captain beefheart electricity

the interviews


'yeah, i'm happy. happy as a clam.'

from MOJO #2 011293 england
by dave dimartino
is 30.09.93 telephone interview

note: part of a captain beefheart special. reprinted in JAPANESE translation in 011296 japan THE DIG #10 as i'm happy as a clam

THIS is PART 1 - part 2


on september 30, 1993 our interviewer received a phone call from don van vliet....

i heard that you have a new studio up there. is it a big one?


is it complete?

yeah. i'm painting like a house afire. (laughs)

how do you spend your time now? mostly painting?


do you do any drawing?

oh yeah. all the time.

how is your day spent up there? do you see many people?

just paint. no people. just painting.

are you happy up there like that?

yeah. happy as a clam. (laughs)

does it seem as if you made your music a very long time ago?

no. it seems like a long time since i saw you, at that frightening place. [have no idea what they're talking about right here - t.t.]

it scares me how long ago that was.

twenty years. twenty years. how do you look?

uh, about the same. are you feeling okay?


i hope things are working out well for your in that regard.

they seem to be.

with your being so reclusive now, it seems as if the door has been opened for people to discuss you and your music - maybe criticize you both in the process - without having avenues to respond. people like henry kaiser...

uhh...: little rich boy.

well, he's got an audience, and he's saying things in the liner notes of his albums about you. maybe he's getting more of an audience than he should with --

(interrupting:) indeed.

are you happy? are things looking good or looking bad?


i'd like to talk to you about your approach to art and music, about similarities and differences. is that too difficult a thing to go into right now?

no. but tell me what he's saying about me.

henry kaiser?


he's saying he's not sure how much responsibility for the music you can claim, that it was your former magic band people who --

(interrupts:) ah! hahaha! ooh!

and what's especially disturbing to many - that you're seriously ill and that your health is gone.

what? hahaha! he hopes i am!

why do you think this is happening, that he's so fascinated with this? why does he spend this much time thinking about you and your music?

he likes boys, i guess. he's married, what's he talking about? are you married?

me? yeah, i am. sure.

me too.

i know. i've always thought when you left music, it was something you wanted to put behind you. you just wanted to be thought of as a visual artist and that [dropping out] was the method by which you'd do it. is that a fair assessment?

it's fair with me if it's fair with you.

were you unhappy in the world of music?

did i sound unhappy?

no. you sounded like you usually do - hilarious.

(laughs.) thank you.

don van vliet / captain beefheart - 931201 mojo - jan van vliet
picture by jan van vliet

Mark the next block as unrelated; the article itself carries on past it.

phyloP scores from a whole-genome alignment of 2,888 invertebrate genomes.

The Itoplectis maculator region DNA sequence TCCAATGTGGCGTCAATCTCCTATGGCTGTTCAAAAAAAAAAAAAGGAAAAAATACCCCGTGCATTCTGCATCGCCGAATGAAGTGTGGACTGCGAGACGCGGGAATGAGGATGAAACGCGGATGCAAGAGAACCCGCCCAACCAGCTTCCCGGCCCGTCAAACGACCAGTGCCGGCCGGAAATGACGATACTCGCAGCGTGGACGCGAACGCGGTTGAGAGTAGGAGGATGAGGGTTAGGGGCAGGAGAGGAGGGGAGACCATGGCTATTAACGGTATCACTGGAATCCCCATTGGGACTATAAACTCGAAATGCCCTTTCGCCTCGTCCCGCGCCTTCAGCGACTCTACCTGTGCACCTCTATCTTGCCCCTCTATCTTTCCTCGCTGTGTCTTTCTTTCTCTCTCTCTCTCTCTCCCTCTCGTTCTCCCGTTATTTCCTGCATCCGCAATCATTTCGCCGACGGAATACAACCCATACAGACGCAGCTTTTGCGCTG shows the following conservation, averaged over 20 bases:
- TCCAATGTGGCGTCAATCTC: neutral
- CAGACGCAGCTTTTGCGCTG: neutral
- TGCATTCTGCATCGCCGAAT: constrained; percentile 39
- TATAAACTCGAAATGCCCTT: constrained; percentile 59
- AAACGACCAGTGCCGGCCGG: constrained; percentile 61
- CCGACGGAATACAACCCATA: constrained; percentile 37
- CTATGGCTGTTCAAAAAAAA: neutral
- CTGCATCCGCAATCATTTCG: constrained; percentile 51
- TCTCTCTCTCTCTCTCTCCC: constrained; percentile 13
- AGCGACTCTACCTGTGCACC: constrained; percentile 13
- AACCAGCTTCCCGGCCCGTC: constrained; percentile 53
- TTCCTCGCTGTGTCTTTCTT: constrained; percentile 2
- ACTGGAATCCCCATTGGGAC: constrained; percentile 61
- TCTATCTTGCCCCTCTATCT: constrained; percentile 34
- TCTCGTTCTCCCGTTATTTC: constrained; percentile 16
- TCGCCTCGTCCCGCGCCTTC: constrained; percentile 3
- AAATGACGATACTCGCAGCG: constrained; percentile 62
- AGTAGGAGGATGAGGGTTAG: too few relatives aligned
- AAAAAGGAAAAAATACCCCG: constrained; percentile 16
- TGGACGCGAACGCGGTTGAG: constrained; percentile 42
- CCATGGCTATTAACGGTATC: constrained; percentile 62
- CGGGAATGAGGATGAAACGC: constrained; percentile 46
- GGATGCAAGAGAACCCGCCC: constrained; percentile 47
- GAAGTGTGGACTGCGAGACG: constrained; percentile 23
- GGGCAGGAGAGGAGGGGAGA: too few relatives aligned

how do you spend your time?

i paint every day.

what size paintings are you doing?

well, let's see. seven feet, eight feet, ten feet... - but what things are people saying about me?

well, take henry kaiser - someone told me that he thought he's trying to rewrite history and make it sound like he was part of the magic band, but that he was barely there in any capacity at all.

huh! he wasn't there, period. kaiser's nuts! he's obsessed. (laughs)

but by voluntarily pulling yourself from the scene, you've left yourself open to people like this who can say what they want, without your responding. i thought you might find it beneath your dignity to even respond to people trying to take some of the responsibility for the music away from you.

how could they take anything? i did it. tell me something: did you write all about what they said?

some of it, sure...

(laughs.) why?

because it seems like you and your music have had tremendous personal impact on so many different people's lives. it's interesting that this stuff is still an issue for them.

he's obsessed. i hope he gets help. it's too pathetic to even talk about.

do you derive more pleasure from art than you do from music?

yes, i do.


it's all just from the paintbrush to the canvas. and the paint doesn't say anything. it just allows me to make mistakes. then i have to completely go over the canvas. if one thing changes you have to completely deal with the whole composition.

is it vastly different from music for you, or are there parallels?

they're both art.

do you see your past as a musician handicapping your career as a painter?

yes, because of people like you're talking about. people don't like to be used as paint (laughs). if they're gonna be used by me, that is the only way they're going to be used.

would you say that you said everything you needed to say in music?

i think that i did what i could do.

could you ever say the same thing about painting?

no (laughs). have you ever seen mondrian's broadway boogie-woogie? fantastic - you con hear the horns honk in the cars!

what is it that brings you the most pleasure in your life right now?


do you feel like there's anything you still want to do that you haven't done yet?

i've got thousands of canvasses.

that you're waiting to paint on?

yeah. i'm selfish. i love to paint.

was there something that you wished would happen during your music career that didn't which might have affected whether you stayed in music longer?

no. i felt comfortable leaving to paint.

is the fact that people you've worked with before are still talking about your music, its effect, and you - is that something you're glad to be away from now?

it's sour grapes (laughs). too sour for me.



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